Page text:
"Make an attempt to include as many vaccine virus strains in your program”

Dr Guillermo Zavala, President of Avian Health International

Inactivated IBDV vaccines with broad antigenic spectrum

Although all IBDV strains belong to serotype 1, different subtypes have been found. All these subtypes share part of the protective antigenicity, but clear differences can be found between several subtypes. For this reason, it is important that killed vaccines contain a high antigenic mass and antigenic diversity by including various vaccine strains in order to broaden the antigenic spectrum, and protection, provided by the vaccine.

“The more different viruses you include in the killed vaccine gives you a better opportunity to broaden the spectrum of protection”

Dr Guillermo Zavala, President of Avian Health International

  1. Christensen NH. The cost to the meat chicken industry of the introduction of Infectious Bursal Disease to New Zealand. N Z Vet J. 33:191-3; 1985 Nov.
  2. Lasher HN, Davis VS. History of infectious bursal disease in the U.S.A.--the first two decades. Avian Dis. 41:11-9; 1997 Jan-Mar.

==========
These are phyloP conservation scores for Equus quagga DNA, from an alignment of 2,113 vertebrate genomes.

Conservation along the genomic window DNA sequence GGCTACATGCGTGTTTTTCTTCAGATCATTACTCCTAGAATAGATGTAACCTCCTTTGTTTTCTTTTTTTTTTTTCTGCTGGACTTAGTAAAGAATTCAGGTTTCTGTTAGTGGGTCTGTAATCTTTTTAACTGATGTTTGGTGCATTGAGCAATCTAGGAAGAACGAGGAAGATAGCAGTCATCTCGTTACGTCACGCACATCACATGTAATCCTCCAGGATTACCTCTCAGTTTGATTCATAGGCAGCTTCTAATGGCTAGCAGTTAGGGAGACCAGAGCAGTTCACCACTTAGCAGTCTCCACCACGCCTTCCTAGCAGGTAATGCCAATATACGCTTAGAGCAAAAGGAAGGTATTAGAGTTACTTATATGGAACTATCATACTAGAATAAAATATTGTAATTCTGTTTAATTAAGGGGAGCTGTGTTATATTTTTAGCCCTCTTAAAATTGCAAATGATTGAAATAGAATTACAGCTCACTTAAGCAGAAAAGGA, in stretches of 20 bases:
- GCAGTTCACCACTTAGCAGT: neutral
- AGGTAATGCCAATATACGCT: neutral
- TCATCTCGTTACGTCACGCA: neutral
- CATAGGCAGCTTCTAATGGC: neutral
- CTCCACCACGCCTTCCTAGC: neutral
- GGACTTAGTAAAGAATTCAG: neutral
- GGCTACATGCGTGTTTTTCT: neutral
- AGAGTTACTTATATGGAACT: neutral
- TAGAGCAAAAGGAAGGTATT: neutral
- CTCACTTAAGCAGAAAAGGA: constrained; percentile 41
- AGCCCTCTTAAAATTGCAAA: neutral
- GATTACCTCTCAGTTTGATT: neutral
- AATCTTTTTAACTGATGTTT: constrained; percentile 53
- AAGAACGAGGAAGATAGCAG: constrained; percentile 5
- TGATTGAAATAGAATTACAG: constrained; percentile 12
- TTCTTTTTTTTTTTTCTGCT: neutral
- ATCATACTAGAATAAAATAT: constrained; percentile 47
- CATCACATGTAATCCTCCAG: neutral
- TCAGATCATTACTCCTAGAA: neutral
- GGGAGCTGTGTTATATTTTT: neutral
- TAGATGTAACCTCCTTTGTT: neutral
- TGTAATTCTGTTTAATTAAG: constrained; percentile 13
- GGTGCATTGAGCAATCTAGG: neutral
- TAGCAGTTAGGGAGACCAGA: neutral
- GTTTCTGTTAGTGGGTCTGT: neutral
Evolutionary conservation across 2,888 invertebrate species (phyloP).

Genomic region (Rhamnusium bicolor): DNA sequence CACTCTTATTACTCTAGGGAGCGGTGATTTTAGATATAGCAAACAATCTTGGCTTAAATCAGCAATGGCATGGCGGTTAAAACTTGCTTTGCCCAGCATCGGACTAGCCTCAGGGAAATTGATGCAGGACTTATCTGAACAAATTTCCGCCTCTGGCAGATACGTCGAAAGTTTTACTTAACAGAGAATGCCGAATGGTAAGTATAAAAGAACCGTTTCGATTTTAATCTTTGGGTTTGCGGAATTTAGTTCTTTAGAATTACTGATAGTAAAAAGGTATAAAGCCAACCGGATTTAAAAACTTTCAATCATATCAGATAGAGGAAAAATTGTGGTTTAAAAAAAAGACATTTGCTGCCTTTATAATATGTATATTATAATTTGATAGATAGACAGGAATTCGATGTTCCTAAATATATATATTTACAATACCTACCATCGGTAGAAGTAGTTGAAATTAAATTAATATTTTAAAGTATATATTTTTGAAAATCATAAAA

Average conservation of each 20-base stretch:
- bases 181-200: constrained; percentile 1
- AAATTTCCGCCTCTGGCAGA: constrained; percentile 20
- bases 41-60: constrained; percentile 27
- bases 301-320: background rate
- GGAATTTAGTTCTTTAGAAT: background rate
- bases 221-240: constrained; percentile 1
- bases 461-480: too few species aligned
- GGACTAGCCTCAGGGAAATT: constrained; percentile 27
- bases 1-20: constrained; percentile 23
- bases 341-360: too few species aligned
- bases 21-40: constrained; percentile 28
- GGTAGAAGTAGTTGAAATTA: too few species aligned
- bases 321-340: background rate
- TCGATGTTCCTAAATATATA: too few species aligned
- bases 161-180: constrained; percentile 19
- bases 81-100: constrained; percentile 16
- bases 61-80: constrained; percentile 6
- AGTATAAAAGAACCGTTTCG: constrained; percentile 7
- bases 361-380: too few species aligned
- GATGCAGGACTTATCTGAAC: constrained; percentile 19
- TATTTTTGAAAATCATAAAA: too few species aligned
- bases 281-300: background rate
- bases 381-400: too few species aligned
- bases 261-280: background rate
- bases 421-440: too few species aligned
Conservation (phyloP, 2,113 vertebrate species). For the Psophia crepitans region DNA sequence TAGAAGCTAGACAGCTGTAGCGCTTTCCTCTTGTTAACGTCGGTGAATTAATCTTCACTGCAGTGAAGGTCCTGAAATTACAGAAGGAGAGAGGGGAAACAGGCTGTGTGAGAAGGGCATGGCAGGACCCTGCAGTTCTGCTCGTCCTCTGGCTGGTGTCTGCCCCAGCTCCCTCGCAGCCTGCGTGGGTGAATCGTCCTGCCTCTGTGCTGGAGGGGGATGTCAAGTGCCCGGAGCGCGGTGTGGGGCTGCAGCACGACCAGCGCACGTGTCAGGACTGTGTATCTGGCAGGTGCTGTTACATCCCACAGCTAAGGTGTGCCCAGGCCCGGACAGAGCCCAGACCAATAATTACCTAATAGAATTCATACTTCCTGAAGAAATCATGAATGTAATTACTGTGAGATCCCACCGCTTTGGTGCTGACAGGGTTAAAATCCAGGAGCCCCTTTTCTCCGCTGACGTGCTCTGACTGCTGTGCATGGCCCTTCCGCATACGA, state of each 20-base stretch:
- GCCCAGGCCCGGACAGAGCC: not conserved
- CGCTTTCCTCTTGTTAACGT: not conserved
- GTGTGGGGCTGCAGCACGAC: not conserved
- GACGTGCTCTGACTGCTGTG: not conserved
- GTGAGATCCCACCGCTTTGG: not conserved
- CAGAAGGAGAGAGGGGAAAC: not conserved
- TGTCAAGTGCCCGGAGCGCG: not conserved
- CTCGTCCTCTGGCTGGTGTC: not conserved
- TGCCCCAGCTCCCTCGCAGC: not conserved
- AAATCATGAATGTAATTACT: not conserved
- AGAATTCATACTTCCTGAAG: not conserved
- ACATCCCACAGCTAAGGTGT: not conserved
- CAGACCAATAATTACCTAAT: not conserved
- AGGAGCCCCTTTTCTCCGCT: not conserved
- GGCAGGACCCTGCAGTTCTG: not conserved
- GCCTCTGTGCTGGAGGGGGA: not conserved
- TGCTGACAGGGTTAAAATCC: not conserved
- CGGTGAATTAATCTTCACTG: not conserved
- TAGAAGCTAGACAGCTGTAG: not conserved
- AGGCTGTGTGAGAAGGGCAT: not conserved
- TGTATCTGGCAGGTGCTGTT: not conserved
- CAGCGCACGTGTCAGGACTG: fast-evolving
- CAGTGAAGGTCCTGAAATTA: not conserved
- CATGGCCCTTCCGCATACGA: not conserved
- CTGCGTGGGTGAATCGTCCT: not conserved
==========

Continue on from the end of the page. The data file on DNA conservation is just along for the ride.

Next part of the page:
3. McIlroy et al. Economic effects of infectious bursal disease on broiler production. 1989. Avian Pathology; 18: 465-480
  4. Tacken MGJ. 2003. Molecular Interactions of the Infectious Bursal Disease Virus Proteins; Chapter 1: 13
  5. Ohnmar Myint et al. Bursa atrophy at 28 days old caused by variant infectious bursal disease virus has a negative economic impact on broiler farms in Japan, Avian Pathology, 50:1, 6-17
  6. H. B. Aliyu et al. (2022) Comparative pathogenicity of Malaysian variant and very virulent infectious bursal disease viruses in chickens, Avian Pathology, 51:1, 76-86,
  7. Van den Berg, T. P. & Meulemans, G. Acute infectious bursal disease in poultry: protection afforded by maternally derived antibodies and interference with live vaccination. Avian Pathology 20, 409-421 (1991)